Ah, December, when my reclusive side is not only tolerated, but exalted. When crackling fires, naps with kitties and piled blankets equal bliss and HBO loses to a Rankin-Bass animated holiday special – you know…Heat Miser, The Island of Misfit Toys, “Put one foot in front of the other.” Don’t pretend like you don’t still watch them.
December is also the month when this recluse can rationalize drinking a nightly mug of this decidedly decadent soul-warming beverage to abate the chill. I’ve been serving this spiked indulgence, which we’ve nicknamed “Hot Bubba,” for almost 30 years.
Hot Buttered Rum
1 pint gourmet Vanilla Bean Ice Cream (softened)
8 oz. Light Brown Sugar (by weight)
8 oz. Powdered Sugar (by weight)
8 oz. Salted Butter (softened)
½ teaspoon (generous) Cinnamon
½ teaspoon Nutmeg (freshly ground)
½ jigger Rum or Spiced Rum
½ jigger Brandy
Freshly ground nutmeg for garnish
Make Batter: Beat together ice cream, sugars, butter, cinnamon and nutmeg until butter is evenly distributed throughout ice cream. Store in freezer.
Place 2 or more Tablespoons of batter into a mug. Add rum and brandy and fill mug with boiling water. Stir until batter is fully dissolved. Sprinkle with nutmeg before serving.
For all of November, and most of October if I’m honest, I’ve had a terrible bout of writer’s block. It’s not lack of topics, the “what,” that has me flummoxed; there are plenty of topics – big topics, sensitive topics and juicy topics. However, approaching them, the “how,” has confounded me for weeks.
So, as we move into December, I find myself tardy on both this recipe’s relevancy and the announcement of my not-so-recent career resignation after 15 years. I’ve spent the majority of the last two and a half weeks in my bathrobe without any rush to return to the workforce (or post, obviously).
Kougelhopf is a classic yeasted dessert bread from the Alsace Lorraine region of France.
Today, a friend’s granddaughter was born. This morning, someone drove his baby boy to the hospital to remove a brain tumor. This afternoon, a friend’s faithful companion died. Today, someone celebrated being alive. I knew I’d spend the day entrenched in my kitchen bomb shelter, under the pretext of baking, but truly hiding from life’s bittersweet highs and lows. I reserved this weekend to unclutter my brain – sorting and classifying – following a week of heady realizations. However, by 10:00 a.m., I opted to linger with my messy meditations and concentrate instead on distraction through less-weighty things. So, rather than tackle life’s complexities, I delight in the simple phenomenon of dry yeast: inert-looking sand that vigorously bounds to life with the coaxing of a sprinkling of sugar and warm milk, transforming flour and water into bread. Yeast bread can’t be rushed; its requirement for patient tending diverts my brain’s workings for a while.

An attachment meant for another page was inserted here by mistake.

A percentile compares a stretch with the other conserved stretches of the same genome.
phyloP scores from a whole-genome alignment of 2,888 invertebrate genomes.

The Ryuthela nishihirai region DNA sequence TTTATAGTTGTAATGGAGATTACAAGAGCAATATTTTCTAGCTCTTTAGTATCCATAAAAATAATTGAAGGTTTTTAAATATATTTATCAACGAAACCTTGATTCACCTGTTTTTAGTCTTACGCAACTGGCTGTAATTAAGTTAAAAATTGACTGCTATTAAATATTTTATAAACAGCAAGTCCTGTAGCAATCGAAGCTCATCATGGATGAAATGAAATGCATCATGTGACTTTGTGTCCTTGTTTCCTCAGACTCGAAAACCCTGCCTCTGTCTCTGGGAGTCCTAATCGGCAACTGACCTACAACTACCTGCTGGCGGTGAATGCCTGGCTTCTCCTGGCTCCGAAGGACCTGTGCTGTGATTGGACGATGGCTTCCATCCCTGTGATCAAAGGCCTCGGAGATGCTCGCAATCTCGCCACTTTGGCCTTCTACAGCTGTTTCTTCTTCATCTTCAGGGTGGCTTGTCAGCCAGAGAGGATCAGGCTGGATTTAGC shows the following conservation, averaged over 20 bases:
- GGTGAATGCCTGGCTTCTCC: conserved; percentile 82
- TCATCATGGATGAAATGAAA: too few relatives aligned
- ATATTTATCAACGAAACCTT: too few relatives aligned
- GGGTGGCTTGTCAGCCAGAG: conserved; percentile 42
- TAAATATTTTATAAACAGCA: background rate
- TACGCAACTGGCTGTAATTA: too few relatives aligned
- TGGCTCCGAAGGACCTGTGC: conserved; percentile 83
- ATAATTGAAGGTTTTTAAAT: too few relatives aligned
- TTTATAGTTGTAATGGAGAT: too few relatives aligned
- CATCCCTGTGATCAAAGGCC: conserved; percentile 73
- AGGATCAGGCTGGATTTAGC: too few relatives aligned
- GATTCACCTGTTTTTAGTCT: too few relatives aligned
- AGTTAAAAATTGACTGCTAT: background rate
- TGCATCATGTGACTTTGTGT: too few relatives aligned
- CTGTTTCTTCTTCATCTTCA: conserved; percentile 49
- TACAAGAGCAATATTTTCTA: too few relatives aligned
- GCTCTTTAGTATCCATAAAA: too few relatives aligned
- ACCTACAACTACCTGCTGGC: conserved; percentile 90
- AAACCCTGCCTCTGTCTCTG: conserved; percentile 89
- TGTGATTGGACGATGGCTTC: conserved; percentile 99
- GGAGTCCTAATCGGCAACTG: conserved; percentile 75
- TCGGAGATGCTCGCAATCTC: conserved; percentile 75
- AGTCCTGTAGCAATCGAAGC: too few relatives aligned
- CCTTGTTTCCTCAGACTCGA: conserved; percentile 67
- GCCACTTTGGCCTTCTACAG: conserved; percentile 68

This specialty from Alsace can be served for breakfast or tea, and is not very sweet.
½ cup raisins
¼ cup kirsch or brandy
1 cup milk
¼ cup sugar + 1 Tablespoon
1 pkg. dry yeast
½ cup butter, softened + more for pan
2 large eggs
½ teaspoon almond extract
¼ teaspoon salt
2 ½ cups flour
½ cup almond flour
20 to 30 whole almonds
¼ cup candied orange peel, finely chopped**
Heat raisins in kirsch for 1 minute in microwave. Set aside.
Heat milk for 1 minute until milk is between 107 and 110 degrees. Stir in 1 T. of sugar and yeast. Set aside for 10 minutes.
In stand mixer, cream butter and remaining sugar. Add eggs, remaining milk, almond extract, and salt and mix well. Incorporate yeast mixture. Combine flour and almond flour and incorporate. Switch to a dough hook and mix for 5-7 minutes.
Cover dough with a dishcloth and let rise for 1 hour in a warm place.
Butter and flour a 9-inch bundt pan. Place almonds at the bottom of the pan in a decorative pattern. I use a bit of butter to help them stay in place. Drain raisins and combine with orange peel. Work the raisins and peel into dough.
Spoon dough evenly into pan. Smooth dough, cover with dishcloth, and let rise again in a warm place for 30-40 minutes until dough is about an inch below the rim.
Preheat oven to 325 degrees.
Bake in oven for 45 minutes until golden brown and it sounds slightly hollow when tapped. Cool on a wire rack. Invert, remove pan and dust with powdered sugar before serving.
I take my stroll at dusk, when the wild green parrots, squawking their loudest, flutter to an unknown destination through fuchsia skies. Over the subtle scent of dusty pavement cooling in the evening breeze, I detect distinct dinnertime repasts baking, bubbling, and broiling through open kitchen windows. My neighbors have arranged two card tables, end to end and draped in white linen, onto their driveway –al fresco dining in this part of town. I arrive back home as the crickets begin their serenade, filled with my own feasting expectations.
½ c. olives (I used Kalamata, but stuffed green would be good, too)
1.5 c. shredded cooked chicken (I used rotisserie chicken)
3 cups corn kernels (fresh or frozen thawed)
¼ c. milk
3 basil leaves, chiffonade
Preheat oven to 400 degrees F. Grease a casserole dish.
In a frying pan, sauté onion and garlic in oil until slightly transparent. Add beef, breaking up large pieces and sauté until meat begins to brown. Remove garlic. Stir in paprika, cumin, oregano, and salt. Spoon into prepared casserole.
Nestle eggs, yolk side down, into meat mixture. Scatter with raisins, olives and chicken.
Puree corn in a blender or food processor. Add to frying pan and simmer until beginning to dry. Add milk and continue cooking until dry and darker in color. Add basil. Spoon corn over mixture in casserole, spreading evenly and sprinkle with sugar to help crisp crust.
Bake for 20-30 minutes until top is golden brown. Finish under broiler, if needed.
I serve this dish with a salsa of chopped tomato and chiffonade basil.